Some typical units

Levothyroxine and liothyronine are measured in micrograms (mcg). (For some bizarre reason, a lot of USA documents use milligrams for these. Which means that you need to use decimal points and leading zeroes. But sometimes they use micrograms. So it is a mess. Be careful on the internet.)

Aspirin and paracetamol tablets are measured in milligrams.

B12 blood tests measure in picomoles per litre or picograms per litre.

Comments

I want to make this blog as understandable as possible. If you think I could improve anything, feel free to send me a message.

15 Replies

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  • Thanks Rod - that is really helpful as I lose the plot after mcg :D

  • I get in such a mess with mcg and mg, but someone pointed out a way to remember them which has stuck.... You can see millimetres. ( milligram) on a ruler, but you would need a microscope to see a microgram.

    No idea who put it this way, but it works for me!

    G x

  • Thank you soo very much Rod. You know (maybe you don't ;-) ) something that just won't go in and stay there... 'fraid this is one of them.

    I'm printing this off (hope you don't mind) so will now have no excuse: thank you kind sir!

    L x

  • Welcome.

    If it helps to avoid one significant mistake, the whole world can print it!

  • Hope your printer copes with the Greek characters!

  • As for Greek characters... ummm - I'll write them in! Thanks again.

  • You can get a lower case mu on most windows PCs with charmap - search for micro sign, select and copy it. In Word you can type 03BC and then press Alt+X (or look it up in Insert Symbol, under Basic Greek)

  • Thank you! U from up this way? ;-)

  • South of the river, east of Heworth

  • Right... there you go, never seems to be anyone from up here!

  • Indeed you can do things like that. But sometimes it changes to something else if you send the text to someone else - maybe in an email or as an attachment. Should be OK but no guarantees!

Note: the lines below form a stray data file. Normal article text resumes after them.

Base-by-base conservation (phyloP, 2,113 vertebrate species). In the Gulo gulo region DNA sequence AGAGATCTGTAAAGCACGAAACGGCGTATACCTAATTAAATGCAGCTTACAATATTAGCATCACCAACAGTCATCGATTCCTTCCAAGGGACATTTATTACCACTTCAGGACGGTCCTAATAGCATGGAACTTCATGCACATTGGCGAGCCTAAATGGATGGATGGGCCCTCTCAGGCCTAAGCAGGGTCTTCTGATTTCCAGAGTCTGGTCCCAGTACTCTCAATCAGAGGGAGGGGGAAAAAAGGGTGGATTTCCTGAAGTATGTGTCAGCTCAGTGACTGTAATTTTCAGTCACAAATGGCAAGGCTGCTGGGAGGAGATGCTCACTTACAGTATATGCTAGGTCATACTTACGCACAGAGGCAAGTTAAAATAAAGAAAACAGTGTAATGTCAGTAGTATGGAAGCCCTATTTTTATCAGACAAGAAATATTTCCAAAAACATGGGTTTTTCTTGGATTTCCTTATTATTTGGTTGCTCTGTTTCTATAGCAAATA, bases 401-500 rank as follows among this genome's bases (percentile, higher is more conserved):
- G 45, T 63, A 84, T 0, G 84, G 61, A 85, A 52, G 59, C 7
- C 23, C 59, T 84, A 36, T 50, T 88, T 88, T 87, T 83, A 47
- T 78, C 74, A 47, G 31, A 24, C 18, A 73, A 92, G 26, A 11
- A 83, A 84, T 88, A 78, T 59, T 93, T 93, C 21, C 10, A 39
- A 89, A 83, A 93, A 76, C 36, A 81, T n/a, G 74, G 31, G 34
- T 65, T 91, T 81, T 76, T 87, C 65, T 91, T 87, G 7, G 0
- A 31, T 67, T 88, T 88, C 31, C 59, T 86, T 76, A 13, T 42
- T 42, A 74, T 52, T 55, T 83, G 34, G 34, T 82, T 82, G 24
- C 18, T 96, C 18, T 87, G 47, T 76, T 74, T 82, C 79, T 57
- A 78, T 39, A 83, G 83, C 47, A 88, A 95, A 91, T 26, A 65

Or press the Alt key, keep it pressed, type 0181 using the numeric keypad, leave go of the Alt key.

  • That's definitely true - it was advice for Linda (or anyone else) who wanted to copy or type up this article on their own PC and print it on their own printer. Email is something else entirely. It's also easy to do on your own website, but not when you are posting on someone else's.

  • Rod, your wealth of knowledge always impresses me! Thanks for that info- it does clarify things for an 'arty', non-scientific person like me!

  • Now I'm really messed up...how the 'eck do I measure an eighth of a teespoon (cream) as in serenity cream. Good grief, can it be that strong? Love the blog for all the other measurements, I get so mixed up with all the various ones.

  • What I would do is buy a small scale. There are several available, for example, on Amazon. The ones I mean can weigh a small fraction of a gram. Weigh an empty teaspoon,a full teaspoon, work out the difference. Then divide that by 8. That is how much you need to weigh out.

    Obviously, don't put thee cream directly on the scale - either use a teaspoon or a small piece of plastic film, or whatever is convenient.

    This is one reason many medicinal creams come in tubes - you can then measure them out by inches or centimetres of squeezed out contents! :-)

    Rod